Medieval tapestries in Cambridge (Rousse)

I came across KS in Cambridge, keen to see the medieval tapestries that I had catalogued. I showed her into the exhibition.

I didn’t dare ask why she wasn’t at home caring for her demented husband.

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Hollywood hands (Rousse)

JS and I met out old university friend JG on a grassy bank. Dressed in a huge 1980s style fawn jacket over jeans, there was something rather strange about his demeanour.

We learnt that he had suffered a stroke that had disabled the left side of his body. This explained much – including the static, plastic-looking ‘Hollywood hand’ hanging from the cuff of his left sleeve.

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Saturday night discos at Edinburgh airport (Rousse)

The posh man to the left of me asked if we would be going to the Saturday night disco at Edinburgh airport. He assured me that the music would be to our tastes – but then I realised that I already had a commitment that night so couldn’t join him there.

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A boat trip to Greenock (Rousse)

I couldn’t reach SD’s house in Stirling in time for our book group meeting so made a separate arrangement to meet LM in Greenock.

While I streamed the gathering in SD’s garden to my phone, I negotiated the ticket barrier and fierce railway station staff to catch a train west.

This ‘train’ was, in fact, a small boat. It carried a mix of passengers, including school children and a couple of people on stretchers, across the choppy sea to an island in the distance.

LM was nowhere to be seen. Perhaps meeting at book group in Stirling would have been an easier option for us both?

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A pocked-marked, cabbage-eating, intruder with a deadly disease (Rousse)

The pock-marked intruder was chewing on a cabbage leaf from my vegetable patch. There was no indication of how he had scaled the high wall, and I was certain that he had not come through the house, so it was a complete mystery as to how he had managed to gain entry to my garden.

As I asked the stranger about the purpose of his ‘visit’, I saw that the small spiral notebook in his left hand was opened on a page where three different spellings of ‘Haydon Bridge’ had been tested. I wondered if – rather than a former student or work colleague – this man might be a genealogical researcher.

I was right. He was pretty certain that we were connected to family D. When I told him emphatically that we were not, his face dropped. He has been hoping that we would be the final piece in the jigsaw to explain his deadly inherited disease.

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A cottage in Lanarkshire (Rousse)

TPR bought us a second home in Lanarkshire – without making a single viewing. The details in the printed sales brochure was enough to convince him that this was an excellent investment.

On arrival at the cottage for the first time, we discovered the reason that it had been on the market for so long: traffic thundering along the M74 just a couple of hundred yards from the overgrown garden.

Hiding my anger at my husband’s foolish purchase, I started to investigate the building itself. Behind the first door, I found a small room filled with colourful fairground equipment, including gleaming carousel horses. Beyond this was a huge well-equipped workshop with every tool you’d ever need for household DIY. This pleased me, but not enough to forgive my idiot spendthrift husband.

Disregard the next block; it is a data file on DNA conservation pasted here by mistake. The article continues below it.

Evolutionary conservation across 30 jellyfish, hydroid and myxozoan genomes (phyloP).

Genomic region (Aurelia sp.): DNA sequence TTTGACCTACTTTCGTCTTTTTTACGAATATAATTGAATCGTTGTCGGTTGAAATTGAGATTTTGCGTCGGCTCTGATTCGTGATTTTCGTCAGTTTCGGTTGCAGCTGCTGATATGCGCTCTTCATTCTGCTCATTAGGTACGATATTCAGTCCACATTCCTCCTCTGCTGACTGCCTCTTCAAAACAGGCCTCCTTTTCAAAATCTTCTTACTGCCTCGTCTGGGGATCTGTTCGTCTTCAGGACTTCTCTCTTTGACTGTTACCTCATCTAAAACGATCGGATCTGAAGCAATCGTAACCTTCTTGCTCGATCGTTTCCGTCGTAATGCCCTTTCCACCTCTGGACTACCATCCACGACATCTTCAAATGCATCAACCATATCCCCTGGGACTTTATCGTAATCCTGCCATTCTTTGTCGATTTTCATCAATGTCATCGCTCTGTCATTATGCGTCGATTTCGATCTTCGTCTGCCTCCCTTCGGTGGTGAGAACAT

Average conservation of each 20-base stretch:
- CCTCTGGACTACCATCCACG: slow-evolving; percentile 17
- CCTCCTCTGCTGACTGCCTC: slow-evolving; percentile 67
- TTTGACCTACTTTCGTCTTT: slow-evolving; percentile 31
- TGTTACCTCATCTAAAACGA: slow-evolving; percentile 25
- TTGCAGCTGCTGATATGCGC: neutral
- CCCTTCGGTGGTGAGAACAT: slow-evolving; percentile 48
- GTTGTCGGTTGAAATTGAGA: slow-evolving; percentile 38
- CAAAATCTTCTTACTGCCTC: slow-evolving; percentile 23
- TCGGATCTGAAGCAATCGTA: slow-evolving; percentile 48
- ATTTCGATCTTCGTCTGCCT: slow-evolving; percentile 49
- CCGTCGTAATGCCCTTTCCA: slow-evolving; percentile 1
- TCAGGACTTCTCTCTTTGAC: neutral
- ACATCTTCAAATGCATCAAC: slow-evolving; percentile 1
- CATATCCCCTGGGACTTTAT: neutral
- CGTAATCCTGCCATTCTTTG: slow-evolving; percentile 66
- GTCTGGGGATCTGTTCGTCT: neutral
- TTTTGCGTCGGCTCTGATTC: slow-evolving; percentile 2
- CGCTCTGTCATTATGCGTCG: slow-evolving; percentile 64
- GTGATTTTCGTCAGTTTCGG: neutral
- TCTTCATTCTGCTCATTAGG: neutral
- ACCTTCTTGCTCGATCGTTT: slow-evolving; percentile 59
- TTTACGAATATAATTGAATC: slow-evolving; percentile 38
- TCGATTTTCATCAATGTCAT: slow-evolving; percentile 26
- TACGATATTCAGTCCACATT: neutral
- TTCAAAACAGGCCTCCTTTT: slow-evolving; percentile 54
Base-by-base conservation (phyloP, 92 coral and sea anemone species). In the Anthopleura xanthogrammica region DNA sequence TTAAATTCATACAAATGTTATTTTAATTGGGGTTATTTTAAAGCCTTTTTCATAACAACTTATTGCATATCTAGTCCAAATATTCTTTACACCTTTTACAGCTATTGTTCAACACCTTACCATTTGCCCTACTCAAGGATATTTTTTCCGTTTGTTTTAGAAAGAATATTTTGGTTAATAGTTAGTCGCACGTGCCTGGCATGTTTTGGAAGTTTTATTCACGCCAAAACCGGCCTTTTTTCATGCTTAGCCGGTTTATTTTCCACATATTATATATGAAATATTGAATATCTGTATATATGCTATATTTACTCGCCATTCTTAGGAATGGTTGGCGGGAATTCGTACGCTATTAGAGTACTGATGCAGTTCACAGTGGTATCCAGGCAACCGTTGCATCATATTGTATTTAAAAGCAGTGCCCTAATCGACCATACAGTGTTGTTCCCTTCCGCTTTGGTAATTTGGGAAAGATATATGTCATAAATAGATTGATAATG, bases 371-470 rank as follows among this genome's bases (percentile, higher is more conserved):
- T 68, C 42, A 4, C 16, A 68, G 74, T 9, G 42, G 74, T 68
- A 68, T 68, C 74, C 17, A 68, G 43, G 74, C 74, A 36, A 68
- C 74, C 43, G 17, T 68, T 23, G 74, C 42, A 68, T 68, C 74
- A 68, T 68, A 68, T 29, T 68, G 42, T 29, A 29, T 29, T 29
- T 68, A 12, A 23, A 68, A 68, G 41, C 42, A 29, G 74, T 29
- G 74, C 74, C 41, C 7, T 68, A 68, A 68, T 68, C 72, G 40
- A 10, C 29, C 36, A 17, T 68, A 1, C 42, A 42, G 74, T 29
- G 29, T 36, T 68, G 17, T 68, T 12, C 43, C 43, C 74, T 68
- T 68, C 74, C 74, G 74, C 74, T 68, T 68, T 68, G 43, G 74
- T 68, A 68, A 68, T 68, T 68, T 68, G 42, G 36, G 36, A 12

I left TPR in the garden while I took a wander round the village. It took ages for me to find my way back again because I got lost on the golf course.

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Divorce, remarriage, and step-children (Rousse)

TPR was divorcing me. I needed a new husband fast. LA, now known as ‘George’ and a recently-appointed colleague, was the best candidate.

I wondered (a) whether AN would approve when she found out that I had not revealed my connection to LA when we interviewed him for the job, and (b) how I would cope with all my new step-children.

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Belle goes swimming (Rousse)

Belle and I stood at the cliff edge, watching the swimmers battle in the rough waves that crashed into the jagged rocks below.

‘I’m going to do it’ she shouted suddenly, throwing her body forward.

She fell through the air in slow motion, as if buffeted by the wind. I watched in both horror and hope, praying that a gentler landing on the water would save her life.

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Dead mackerel and a dead marriage (Rousse)

On the Sunday, we found dead mackerel strewn across the shoreline outside the hotel. I had hoped that we would spend the day together, but – as usual – TPR had other plans: to watch his friends play volleyball on the beach.

I stomped off to find a place to lounge in my dressing gown, all by myself, miserable for the rest of the day.

That evening TPR couldn’t understand why I would not play happy families in front of his parents.

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Security advice for North Texas airport (Rousse)

I reached the F family’s house first on foot. My frail, elderly father followed by taxi. There we extracted PMF from the chaos of the house rebuild. He’d already missed one flight home to Edinburgh (cost £100), but had just managed to book himself on to the same one as us that evening (additional £300).

As we were going through the security check at the airport, a member of staff leaned over to me to whisper in my ear. ‘Let me give you a tip’ she said. ‘When you next pass through North Texas airport, remember to take your glasses off to place on the security belt’.

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